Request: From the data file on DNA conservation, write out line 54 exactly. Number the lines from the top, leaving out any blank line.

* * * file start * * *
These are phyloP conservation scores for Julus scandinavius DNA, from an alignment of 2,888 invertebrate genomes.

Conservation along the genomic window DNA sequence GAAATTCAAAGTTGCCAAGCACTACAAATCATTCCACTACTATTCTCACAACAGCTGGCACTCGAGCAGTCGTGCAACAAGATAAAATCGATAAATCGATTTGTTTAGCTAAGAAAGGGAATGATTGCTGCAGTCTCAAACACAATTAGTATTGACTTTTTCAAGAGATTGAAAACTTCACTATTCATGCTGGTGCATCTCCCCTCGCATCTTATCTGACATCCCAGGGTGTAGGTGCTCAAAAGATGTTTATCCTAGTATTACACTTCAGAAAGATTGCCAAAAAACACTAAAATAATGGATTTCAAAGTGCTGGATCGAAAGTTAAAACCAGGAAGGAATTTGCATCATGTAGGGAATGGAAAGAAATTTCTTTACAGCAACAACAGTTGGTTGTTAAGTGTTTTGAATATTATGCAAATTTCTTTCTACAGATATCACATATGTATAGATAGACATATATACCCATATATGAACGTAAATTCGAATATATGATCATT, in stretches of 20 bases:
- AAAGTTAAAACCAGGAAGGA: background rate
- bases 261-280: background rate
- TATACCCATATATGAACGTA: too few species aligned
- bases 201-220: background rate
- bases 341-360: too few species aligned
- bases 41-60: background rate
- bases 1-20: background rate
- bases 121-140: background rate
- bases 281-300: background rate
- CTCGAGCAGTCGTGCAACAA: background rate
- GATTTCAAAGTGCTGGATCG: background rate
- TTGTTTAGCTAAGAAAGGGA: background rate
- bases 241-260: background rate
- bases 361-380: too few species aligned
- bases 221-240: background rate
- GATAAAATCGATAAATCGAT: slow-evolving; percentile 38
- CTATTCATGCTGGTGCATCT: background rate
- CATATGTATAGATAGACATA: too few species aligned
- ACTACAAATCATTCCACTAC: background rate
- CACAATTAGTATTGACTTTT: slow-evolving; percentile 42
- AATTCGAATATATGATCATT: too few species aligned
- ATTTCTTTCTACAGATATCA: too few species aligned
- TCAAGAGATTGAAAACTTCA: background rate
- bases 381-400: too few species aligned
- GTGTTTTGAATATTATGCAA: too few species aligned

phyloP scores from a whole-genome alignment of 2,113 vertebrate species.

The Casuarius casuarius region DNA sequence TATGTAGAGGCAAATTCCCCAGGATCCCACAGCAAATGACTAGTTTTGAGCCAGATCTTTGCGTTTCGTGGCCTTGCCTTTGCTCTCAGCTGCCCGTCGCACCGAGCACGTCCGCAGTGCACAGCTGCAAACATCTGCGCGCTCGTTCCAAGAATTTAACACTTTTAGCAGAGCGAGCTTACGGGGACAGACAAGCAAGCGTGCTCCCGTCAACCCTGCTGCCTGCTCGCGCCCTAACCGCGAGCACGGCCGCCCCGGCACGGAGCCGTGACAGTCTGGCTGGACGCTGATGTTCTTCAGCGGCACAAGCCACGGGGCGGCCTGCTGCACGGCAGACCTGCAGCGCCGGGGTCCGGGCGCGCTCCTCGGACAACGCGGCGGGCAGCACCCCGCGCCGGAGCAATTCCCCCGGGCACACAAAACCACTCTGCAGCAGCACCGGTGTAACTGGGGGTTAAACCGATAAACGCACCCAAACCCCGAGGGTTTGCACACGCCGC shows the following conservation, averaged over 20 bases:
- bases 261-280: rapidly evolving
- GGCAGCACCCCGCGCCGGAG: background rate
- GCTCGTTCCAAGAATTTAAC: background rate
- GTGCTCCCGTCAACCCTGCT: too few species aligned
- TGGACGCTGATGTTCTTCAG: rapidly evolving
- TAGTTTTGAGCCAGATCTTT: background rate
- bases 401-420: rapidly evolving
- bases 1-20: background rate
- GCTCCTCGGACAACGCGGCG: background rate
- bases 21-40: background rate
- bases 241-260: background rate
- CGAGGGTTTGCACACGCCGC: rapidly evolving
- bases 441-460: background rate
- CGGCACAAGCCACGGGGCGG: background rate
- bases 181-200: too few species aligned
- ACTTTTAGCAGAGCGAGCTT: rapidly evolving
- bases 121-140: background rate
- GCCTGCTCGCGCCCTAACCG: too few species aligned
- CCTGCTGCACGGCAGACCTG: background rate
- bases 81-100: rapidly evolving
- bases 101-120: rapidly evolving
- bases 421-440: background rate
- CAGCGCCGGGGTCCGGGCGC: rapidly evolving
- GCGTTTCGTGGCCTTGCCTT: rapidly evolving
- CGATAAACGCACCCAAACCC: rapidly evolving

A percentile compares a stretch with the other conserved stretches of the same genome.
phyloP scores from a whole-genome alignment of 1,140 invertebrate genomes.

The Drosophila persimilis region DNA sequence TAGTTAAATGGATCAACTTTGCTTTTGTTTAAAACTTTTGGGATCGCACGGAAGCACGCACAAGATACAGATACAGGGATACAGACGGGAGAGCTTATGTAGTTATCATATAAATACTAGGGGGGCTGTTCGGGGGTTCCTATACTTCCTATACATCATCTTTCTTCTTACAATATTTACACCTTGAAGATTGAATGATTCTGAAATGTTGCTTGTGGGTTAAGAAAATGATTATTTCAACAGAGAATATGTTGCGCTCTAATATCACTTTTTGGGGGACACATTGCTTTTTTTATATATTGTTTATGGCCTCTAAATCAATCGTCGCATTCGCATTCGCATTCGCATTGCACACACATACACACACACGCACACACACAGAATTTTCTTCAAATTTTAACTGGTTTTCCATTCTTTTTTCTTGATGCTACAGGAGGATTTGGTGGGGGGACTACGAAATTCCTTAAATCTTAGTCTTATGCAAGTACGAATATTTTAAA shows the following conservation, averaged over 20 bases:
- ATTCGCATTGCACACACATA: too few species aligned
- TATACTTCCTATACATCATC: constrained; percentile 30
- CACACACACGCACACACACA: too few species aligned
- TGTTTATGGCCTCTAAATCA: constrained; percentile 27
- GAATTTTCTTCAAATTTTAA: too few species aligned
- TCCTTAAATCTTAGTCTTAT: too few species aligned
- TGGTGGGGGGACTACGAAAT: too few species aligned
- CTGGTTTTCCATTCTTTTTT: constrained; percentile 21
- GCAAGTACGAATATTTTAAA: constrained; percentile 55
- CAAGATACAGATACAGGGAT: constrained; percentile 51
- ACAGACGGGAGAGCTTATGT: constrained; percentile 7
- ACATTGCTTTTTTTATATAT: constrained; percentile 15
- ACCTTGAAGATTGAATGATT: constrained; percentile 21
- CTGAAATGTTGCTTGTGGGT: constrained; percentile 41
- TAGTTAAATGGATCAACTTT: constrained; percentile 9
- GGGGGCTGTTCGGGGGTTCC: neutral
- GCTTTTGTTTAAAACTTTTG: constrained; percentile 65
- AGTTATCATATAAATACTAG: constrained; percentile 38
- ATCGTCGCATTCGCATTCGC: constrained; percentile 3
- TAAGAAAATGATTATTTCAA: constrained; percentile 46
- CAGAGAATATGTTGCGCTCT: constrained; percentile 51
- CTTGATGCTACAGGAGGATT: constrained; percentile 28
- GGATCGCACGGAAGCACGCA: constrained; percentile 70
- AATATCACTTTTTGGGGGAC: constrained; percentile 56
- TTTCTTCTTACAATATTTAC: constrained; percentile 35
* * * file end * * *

- CGATAAACGCACCCAAACCC: rapidly evolving